2022 Outsourced-Chief Investment Officer Survey

Introduction & Methodology

2022 Outsourced Chief Investment Officer Survey

A need for heightened risk management is the leading impetus for companies to enlist outside help to manage investments.

Better risk management is the top reason that asset allocators farm out their investment management, according to our 2021 Outsourced Chief Investment Officer Survey.

Given the tumultuous capital markets that the pandemic has produced, that’s understandable. Of survey respondents, 83% called risk management moderately important to very important in their choice to assign investment chores to outside managers.

Learn more about the Survey Respondents

Dovetailing with that finding, a full two-thirds gave absolute return as their main goal, with just one-third opting for de-risking. For pension plans, the rapid advances in funded status of late underscores that decision.

“Investment results have a meaningful impact on our ability to advance our mission,” says Brett Gordon, chief financial officer of Mid-America Transplant, a nonprofit that provides organs and tissues for recipients in Arkansas, Illinois, and Missouri. Gordon explains that outsourcing the investments frees up his leadership team to concentrate on its life-saving mission.

It’s the smaller organizations, such as Gordon’s, that chiefly use OCIO services. The survey finds that 50% of OCIO clients had less than $500 million in their portfolios, with 26% between $500 million and $5 billion and just 11% with more than $5 billion. The in-house investing staff of these three cohorts averaged two, four, and eight people, respectively..

Individual Provider Firm Profiles

Among the smallest portfolios, 56% gave the outsourcers full discretion, meaning that OCIO providers managed all of their investments. The other 44% gave the outside managers partial discretion. Among the largest portfolios, none allowed full discretion.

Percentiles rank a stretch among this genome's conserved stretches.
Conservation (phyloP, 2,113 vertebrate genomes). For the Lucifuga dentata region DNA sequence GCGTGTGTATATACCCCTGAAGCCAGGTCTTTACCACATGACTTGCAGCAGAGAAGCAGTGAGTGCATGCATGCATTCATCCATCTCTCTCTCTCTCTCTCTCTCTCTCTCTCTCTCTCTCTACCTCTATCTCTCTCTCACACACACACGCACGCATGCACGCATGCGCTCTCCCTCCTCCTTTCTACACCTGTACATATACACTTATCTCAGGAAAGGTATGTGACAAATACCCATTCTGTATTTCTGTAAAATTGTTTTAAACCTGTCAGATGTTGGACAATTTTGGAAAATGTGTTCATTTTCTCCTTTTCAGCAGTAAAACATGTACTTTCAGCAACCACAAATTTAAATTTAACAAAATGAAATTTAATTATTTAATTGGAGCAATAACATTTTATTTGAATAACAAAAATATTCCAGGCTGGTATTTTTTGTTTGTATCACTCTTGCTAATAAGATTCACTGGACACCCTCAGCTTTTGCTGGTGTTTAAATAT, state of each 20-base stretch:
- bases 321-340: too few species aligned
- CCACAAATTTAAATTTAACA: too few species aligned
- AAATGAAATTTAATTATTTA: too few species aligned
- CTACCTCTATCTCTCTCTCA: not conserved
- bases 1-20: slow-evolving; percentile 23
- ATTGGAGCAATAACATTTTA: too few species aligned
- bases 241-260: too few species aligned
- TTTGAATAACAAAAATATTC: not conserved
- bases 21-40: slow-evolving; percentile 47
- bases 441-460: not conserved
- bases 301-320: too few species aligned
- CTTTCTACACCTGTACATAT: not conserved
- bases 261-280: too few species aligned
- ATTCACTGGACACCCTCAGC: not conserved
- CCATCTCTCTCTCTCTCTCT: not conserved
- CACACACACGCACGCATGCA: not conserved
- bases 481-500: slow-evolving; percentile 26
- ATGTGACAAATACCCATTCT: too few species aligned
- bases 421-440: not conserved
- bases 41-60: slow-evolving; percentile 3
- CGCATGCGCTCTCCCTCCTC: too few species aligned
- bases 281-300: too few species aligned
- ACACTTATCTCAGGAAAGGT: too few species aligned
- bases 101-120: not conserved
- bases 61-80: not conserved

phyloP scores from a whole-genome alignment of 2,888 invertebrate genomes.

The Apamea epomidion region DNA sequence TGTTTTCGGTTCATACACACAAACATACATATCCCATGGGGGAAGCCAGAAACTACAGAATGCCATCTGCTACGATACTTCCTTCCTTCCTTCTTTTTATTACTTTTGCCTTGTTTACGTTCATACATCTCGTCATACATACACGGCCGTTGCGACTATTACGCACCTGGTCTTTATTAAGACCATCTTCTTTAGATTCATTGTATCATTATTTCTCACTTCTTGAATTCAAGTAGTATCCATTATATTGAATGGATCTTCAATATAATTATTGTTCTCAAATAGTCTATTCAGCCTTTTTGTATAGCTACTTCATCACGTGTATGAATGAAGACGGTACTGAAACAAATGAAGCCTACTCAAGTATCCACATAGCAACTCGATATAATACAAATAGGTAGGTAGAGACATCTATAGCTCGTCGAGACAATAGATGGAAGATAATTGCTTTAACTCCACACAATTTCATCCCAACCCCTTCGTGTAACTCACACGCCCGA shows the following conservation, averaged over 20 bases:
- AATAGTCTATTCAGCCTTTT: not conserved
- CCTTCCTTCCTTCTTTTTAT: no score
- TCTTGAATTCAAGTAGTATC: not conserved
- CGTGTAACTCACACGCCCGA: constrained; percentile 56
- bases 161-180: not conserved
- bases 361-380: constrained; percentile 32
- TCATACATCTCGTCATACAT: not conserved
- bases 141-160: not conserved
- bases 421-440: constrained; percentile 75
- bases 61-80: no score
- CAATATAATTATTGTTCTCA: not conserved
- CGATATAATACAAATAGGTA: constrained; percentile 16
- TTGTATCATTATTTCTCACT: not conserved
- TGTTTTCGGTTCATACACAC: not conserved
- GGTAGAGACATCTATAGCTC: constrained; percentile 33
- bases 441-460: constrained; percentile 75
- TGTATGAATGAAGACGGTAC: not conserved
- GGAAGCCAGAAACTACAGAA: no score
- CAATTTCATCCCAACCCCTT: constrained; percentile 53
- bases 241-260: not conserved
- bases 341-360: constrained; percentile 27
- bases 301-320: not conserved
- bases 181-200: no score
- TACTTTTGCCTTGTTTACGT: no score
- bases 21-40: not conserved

To Tony Waskiewicz, former CIO of Mercy Health and now president and CIO of Investment Office Resources, an OCIO provider, the key to helping small asset owners is to give them the advantages that larger operations enjoy. For risk management, “they need quantitative statistics around their programs,” he says. Plus, Waskiewicz, who numbers Mid-America among his clients, provides them access to private markets, which is a big thing these days among allocators.

How are OCIO managers paid? The smaller portfolios prefer flat basis point fees (80% of the funds under $500 million, 67% of the rung above). But the funds over $5 billion overwhelmingly use sliding asset-based fees.

Why do some asset owners choose not to go the OCIO route? The two biggest reasons for going solo are that they think they can best handle risk management in-house and are satisfied with the returns they generate on their own. — Larry Light


Responses from 85 asset owners, aggregated for the charts that follow, were accepted for the survey from February 15 to April 1, 2022. CIO would like to extend a special thank you to all those who submitted responses for the survey, as well as those vendors, asset owners, and consultants who helped the CIO editorial and survey teams construct the survey.

For more information, contact surveys@issgoverance.com.

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